Research paper-1 - March 4, 2008 Working Women's Struggle...

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March 4, 2008 Working Women’s Struggle for Equality From the moment we are introduced to the world, society stresses the importance of gender roles. In America, infants are immediately identified by the style and color of their clothing; predominantly, girls wear pink and boys wear blue. Traditionally, women are expected to mind the household chores and take care of children while their spouses are at work. These socially learned expectations and behaviors that we are supposed to conform to are instilled in our minds from infancy. So what happens when a women makes the conscious decision to either begin working, or re-enter the workforce after having a child? Although society has made tremendous progress in achieving true equality among the sexes, many women still face discrimination in the workplace. In the United States, the Equal Pay Act of 1963 was established in an attempt to rid the workplace of differences in wages based on sex (eeoc.gov). This law is intended to make pay equal between men and women, if the skill required and work performed was similar (eeoc.gov). However, according to a U.S. Census poll in 2007, women are paid only 77 cents for every dollar a man earns (eeoc.gov). Sarah Glazer, author of “Gender and Learning”, points out that this difference in pay can result the average full- time worker anywhere between $700,000 and $2 million less than a man employed in an identical occupation. This difference in pay is sufficient reason for women to feel inferior and lose interest in work. Laws prohibiting discrimination in employment have given workers unprecedented opportunities that were not available to previous generations of women. However, the numerous employment possibilities have not resolved the issue of pay discrimination. Equal pay is an issue for women of all occupations. According to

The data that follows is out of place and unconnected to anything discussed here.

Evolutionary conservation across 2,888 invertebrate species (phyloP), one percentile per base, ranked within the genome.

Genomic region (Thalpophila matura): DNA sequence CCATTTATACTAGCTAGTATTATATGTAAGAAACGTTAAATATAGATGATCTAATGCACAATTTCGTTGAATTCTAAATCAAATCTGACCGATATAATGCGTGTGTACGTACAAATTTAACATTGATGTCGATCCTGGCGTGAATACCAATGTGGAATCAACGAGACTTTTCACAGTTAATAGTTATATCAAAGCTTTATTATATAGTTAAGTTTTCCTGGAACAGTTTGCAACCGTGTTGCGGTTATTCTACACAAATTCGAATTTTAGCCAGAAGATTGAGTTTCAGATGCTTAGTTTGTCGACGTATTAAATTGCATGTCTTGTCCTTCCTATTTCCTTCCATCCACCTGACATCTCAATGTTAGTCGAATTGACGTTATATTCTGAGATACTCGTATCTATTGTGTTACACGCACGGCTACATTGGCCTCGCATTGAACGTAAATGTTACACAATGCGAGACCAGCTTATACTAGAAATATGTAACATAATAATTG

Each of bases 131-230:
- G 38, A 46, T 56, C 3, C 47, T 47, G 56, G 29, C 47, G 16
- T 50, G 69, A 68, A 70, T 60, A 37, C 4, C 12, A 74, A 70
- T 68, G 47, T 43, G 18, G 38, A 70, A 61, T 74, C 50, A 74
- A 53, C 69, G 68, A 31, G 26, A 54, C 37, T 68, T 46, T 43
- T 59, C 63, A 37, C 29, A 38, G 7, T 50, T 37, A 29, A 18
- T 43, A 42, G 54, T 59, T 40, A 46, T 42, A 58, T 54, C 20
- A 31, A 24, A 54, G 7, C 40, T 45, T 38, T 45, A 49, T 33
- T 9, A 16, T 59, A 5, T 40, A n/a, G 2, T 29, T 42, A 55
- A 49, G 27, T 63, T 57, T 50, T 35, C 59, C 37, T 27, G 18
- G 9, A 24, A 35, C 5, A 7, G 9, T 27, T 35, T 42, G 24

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American Federation of Labor and Congress of Industrial Organizations, women professors receive an average of $233 less than men in similar positions do (Tully). In addition, male doctors are reported to receive almost $700 more than women doctors (Tully). With this difference in pay, women gain the assumption that they are
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Research paper-1 - March 4, 2008 Working Women's Struggle...

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